Last Updated Oct 12, 2018 4:47 PM EDT
Stocks closed higher on Friday, clawing back some of the ground they lost in a two-day rout that saw the, but they still suffered their biggest weekly loss in six months.
Even with Friday's moderate gains, major U.S. indexes lost about 4 percent for the week. A recent spike in interest rates has spooked investors who fear higher borrowing costs could slow down the economy.
Big tech and consumer companies that had taken some of the worst hits earlier rose Friday, with longtime market favorites like Amazon and Apple roaring back with gains of about 4 percent each.
The Dow Jones Industrial Average rose 287 points, or 1.1 percent, to 25,339. The S&P 500 was up 1.4 percent, while the tech-heavy Nasdaq was up 2.3 percent.and European markets also rose Friday after several days of blood-letting on interest rate concerns as well as renewed fears of an extended U.S.-China trade war.
Bond prices fell, continuing the week's trend. The yield on the 10-year Treasury rose to 3.14 percent.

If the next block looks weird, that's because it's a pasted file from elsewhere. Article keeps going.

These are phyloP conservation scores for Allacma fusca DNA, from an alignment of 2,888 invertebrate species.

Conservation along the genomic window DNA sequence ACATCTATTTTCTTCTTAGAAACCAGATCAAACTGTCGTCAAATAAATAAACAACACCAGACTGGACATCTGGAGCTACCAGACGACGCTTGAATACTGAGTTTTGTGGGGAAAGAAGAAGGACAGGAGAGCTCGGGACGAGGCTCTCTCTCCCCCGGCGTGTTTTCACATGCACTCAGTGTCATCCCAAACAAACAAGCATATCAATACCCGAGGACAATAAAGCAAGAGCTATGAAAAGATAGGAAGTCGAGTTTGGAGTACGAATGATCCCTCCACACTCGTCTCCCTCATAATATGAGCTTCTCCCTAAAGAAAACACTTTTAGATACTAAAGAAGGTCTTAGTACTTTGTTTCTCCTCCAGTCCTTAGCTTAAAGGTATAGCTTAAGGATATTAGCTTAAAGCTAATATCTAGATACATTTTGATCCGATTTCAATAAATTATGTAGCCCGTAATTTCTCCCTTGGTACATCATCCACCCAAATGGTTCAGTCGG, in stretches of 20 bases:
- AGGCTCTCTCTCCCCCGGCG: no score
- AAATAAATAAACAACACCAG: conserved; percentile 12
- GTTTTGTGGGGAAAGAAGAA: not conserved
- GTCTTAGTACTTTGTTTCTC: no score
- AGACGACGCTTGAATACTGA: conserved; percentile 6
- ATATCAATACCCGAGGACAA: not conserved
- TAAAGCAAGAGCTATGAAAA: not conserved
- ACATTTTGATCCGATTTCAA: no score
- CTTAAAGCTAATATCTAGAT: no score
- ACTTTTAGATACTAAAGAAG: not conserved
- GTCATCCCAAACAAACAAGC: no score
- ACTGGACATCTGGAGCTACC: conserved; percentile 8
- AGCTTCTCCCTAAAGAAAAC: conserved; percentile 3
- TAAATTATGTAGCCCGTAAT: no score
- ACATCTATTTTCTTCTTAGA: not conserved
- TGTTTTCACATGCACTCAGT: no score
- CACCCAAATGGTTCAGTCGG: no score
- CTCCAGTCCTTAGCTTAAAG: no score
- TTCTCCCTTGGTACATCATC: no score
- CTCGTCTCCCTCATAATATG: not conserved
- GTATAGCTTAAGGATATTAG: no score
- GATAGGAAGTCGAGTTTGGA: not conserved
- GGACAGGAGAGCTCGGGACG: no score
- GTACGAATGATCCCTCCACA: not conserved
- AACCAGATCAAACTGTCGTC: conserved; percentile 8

Volatility is back
Analysts say the eruption of market volatility over the previous two days should not be surprising, especially after the long stretch of relative calm investors have enjoyed.
"Volatility is... not to be feared, but embraced, as varying data points will cause bouts of market anxiety. But remember that fundamentals are still strong," said John Lynch, chief investment strategist at LPL Research.
Markets should settle some once companies start to report quarterly earnings and investors see that plenty of corporate profitability remains, UBS Global Wealth Management predicted in a note.
"Our expectation that corporate America will indicate that the earnings growth outlook remains favorable... should help the markets stabilize sooner rather than later," UBS wrote. "The combination of good U.S. economic fundamentals, a very low probability of recession in the next 12 months, and equity valuations that are far from stretched all support our view that the bull market remains intact."
--CBS News' Irina Ivanova contributed reporting